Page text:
(Zaobao Dec 2019)
Gitelman syndrome is a very rare medical condition in which the kidneys are unable to retain important salts (electrolytes) within the body, including potassium and magnesium. It is an autosomal recessive disorder, and most cases are linked to inactivating mutations of a gene known as SLC12A3 resulting in functional loss of the thiazide-sensitive sodium-chloride symporter.
This research work was started as a result of a patient - 29 years of age at that time, who first consulted the clinic for bleeding in the stools. She had been diagnosed with GItelman syndrome since the age of 9, and has to take hundreds of pills a day to replenish her electrolytes. Further investigations showed multiple polyps in her large intestines as well as synchronous cancers - which were successfully removed with surgery. What was highly unusual in this case was the occurence of multiple cancers in Gitelman syndrome, which had never been reported until now.
Using whole-exome sequencing, we confirmed germline compound heterozygous mutations of c.179C > T and c.1326C > G in SLC12A3, and in addition, identified a monoallelic (single copy) germline c.934-2A > G splice site mutation in MUTYH. MUTYH is a gene important for DNA damage repair - typically, two defective copies of the gene are required for an increased risk in cancer. In lymphoblastoid cell lines derived from the patient, we showed that magnesium deficiency potentiated oxidative DNA damage. Given these results, we postulate that monoallelic MUTYH mutations may manifest in the presence of cooperative non-genetic mechanisms, in this case possibly magnesium deficiency from Gitelman syndrome.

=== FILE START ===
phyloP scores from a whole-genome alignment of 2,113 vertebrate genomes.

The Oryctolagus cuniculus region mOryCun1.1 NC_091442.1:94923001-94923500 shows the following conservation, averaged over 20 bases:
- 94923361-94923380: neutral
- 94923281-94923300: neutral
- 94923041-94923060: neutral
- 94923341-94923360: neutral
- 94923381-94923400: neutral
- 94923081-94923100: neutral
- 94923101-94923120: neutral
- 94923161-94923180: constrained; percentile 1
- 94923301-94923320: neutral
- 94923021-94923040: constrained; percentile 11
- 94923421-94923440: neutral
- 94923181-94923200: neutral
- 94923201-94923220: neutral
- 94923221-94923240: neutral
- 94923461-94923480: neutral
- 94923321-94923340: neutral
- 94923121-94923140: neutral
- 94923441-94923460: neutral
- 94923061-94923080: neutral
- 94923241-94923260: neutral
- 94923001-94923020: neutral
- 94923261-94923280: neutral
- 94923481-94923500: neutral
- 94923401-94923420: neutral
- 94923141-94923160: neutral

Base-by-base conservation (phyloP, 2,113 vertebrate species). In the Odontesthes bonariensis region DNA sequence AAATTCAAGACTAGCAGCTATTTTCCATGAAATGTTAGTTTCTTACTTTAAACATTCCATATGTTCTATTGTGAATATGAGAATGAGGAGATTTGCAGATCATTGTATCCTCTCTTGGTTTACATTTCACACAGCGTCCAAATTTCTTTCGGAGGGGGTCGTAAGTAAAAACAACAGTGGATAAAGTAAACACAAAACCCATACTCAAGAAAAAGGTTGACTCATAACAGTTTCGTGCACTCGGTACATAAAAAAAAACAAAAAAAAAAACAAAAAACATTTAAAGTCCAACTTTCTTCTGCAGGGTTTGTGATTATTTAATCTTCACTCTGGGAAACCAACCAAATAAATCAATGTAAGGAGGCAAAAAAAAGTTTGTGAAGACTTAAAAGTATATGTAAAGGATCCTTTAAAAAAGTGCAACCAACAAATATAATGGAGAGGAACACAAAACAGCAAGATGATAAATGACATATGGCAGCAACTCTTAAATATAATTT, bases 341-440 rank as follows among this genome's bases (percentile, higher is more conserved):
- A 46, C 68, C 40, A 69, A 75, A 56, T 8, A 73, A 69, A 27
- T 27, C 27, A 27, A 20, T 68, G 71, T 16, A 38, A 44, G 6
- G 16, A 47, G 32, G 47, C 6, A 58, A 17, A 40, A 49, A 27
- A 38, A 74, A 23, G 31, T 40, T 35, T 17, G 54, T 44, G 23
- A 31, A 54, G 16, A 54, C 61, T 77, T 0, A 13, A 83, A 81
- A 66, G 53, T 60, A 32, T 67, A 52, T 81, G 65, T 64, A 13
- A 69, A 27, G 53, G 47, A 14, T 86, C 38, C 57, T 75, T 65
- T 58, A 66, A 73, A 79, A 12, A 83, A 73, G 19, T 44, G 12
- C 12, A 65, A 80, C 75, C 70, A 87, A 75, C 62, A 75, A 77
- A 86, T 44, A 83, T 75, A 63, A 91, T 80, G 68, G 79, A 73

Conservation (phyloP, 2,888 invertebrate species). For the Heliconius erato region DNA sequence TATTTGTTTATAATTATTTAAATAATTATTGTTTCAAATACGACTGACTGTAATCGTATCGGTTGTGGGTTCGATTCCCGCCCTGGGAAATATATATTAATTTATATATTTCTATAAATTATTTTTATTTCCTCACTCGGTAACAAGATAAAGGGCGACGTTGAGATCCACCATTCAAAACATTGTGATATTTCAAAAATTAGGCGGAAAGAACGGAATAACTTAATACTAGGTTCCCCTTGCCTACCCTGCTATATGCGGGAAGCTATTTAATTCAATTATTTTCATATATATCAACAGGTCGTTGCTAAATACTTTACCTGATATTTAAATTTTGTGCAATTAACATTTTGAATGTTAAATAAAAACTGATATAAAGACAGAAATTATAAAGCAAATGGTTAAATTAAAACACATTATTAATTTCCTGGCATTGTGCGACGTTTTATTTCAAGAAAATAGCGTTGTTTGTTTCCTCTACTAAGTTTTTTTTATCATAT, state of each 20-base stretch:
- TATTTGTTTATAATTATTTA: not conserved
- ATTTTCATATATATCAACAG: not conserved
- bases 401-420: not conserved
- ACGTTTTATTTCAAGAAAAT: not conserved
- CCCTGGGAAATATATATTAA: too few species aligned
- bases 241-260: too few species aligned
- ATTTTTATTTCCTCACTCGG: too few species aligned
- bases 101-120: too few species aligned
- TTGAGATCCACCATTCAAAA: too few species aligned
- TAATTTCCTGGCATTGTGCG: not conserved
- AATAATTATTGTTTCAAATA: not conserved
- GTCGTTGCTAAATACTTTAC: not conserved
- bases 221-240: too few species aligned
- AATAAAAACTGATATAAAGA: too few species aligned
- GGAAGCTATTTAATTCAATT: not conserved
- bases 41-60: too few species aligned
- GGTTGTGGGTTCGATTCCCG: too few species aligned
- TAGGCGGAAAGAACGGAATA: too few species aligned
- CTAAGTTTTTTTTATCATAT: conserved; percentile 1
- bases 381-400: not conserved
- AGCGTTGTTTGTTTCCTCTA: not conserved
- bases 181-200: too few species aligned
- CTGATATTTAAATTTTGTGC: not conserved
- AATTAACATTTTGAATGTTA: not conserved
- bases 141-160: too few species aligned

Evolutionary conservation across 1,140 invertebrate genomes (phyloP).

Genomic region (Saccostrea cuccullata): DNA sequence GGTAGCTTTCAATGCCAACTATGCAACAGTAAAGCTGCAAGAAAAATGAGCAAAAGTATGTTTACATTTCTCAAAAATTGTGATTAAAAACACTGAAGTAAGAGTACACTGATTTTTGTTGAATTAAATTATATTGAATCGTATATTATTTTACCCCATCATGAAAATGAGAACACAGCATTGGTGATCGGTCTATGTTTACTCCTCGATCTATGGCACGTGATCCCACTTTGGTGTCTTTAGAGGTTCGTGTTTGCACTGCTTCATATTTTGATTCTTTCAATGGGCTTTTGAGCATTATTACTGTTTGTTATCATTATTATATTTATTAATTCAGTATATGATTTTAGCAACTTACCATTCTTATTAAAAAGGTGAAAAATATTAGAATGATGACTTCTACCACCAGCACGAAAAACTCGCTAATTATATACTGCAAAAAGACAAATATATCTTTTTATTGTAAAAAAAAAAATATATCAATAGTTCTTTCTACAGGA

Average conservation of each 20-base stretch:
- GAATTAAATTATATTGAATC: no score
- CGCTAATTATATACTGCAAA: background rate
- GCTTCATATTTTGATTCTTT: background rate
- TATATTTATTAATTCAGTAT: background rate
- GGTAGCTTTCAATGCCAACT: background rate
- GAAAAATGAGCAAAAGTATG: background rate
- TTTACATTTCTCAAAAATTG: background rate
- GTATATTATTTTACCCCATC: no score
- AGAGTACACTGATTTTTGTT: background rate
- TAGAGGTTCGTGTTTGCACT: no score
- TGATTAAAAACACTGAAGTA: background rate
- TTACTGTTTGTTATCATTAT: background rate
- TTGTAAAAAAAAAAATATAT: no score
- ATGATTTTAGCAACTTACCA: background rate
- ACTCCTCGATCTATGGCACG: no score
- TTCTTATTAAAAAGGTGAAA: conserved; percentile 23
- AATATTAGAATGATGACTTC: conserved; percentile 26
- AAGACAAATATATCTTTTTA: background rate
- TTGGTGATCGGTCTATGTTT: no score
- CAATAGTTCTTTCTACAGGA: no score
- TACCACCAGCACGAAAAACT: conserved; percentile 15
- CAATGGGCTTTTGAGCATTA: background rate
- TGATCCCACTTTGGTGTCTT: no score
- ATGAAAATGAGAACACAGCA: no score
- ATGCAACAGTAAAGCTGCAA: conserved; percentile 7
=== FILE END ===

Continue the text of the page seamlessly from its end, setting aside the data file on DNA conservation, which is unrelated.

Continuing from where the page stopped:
In other words, it is likely that chronic magnesium deficiency (due to Gitelman syndrome) PLUS a single defect in MUTYH may had increased the risk of early onset cancer development in this patient. This patient was advised to be strictly compliant to her magnesium supplements. She remains cancer free more than 5 years from surgery.
Link to full publication below:
Chan JY, Toh MR, Chong ST, Ishak NDB, Kolinjivadi AM, Chan SH, Lee E, Boot A, Shao-Tzu L, Chew MH, Ngeow J. Multiple neoplasia in a patient with Gitelman syndrome harboring germline monoallelic MUTYH mutation. NPJ Genom Med. 2020 Sep 18;5:39. doi: 10.1038/s41525-020-00146-9. PMID: 33024574; PMCID: PMC7501863.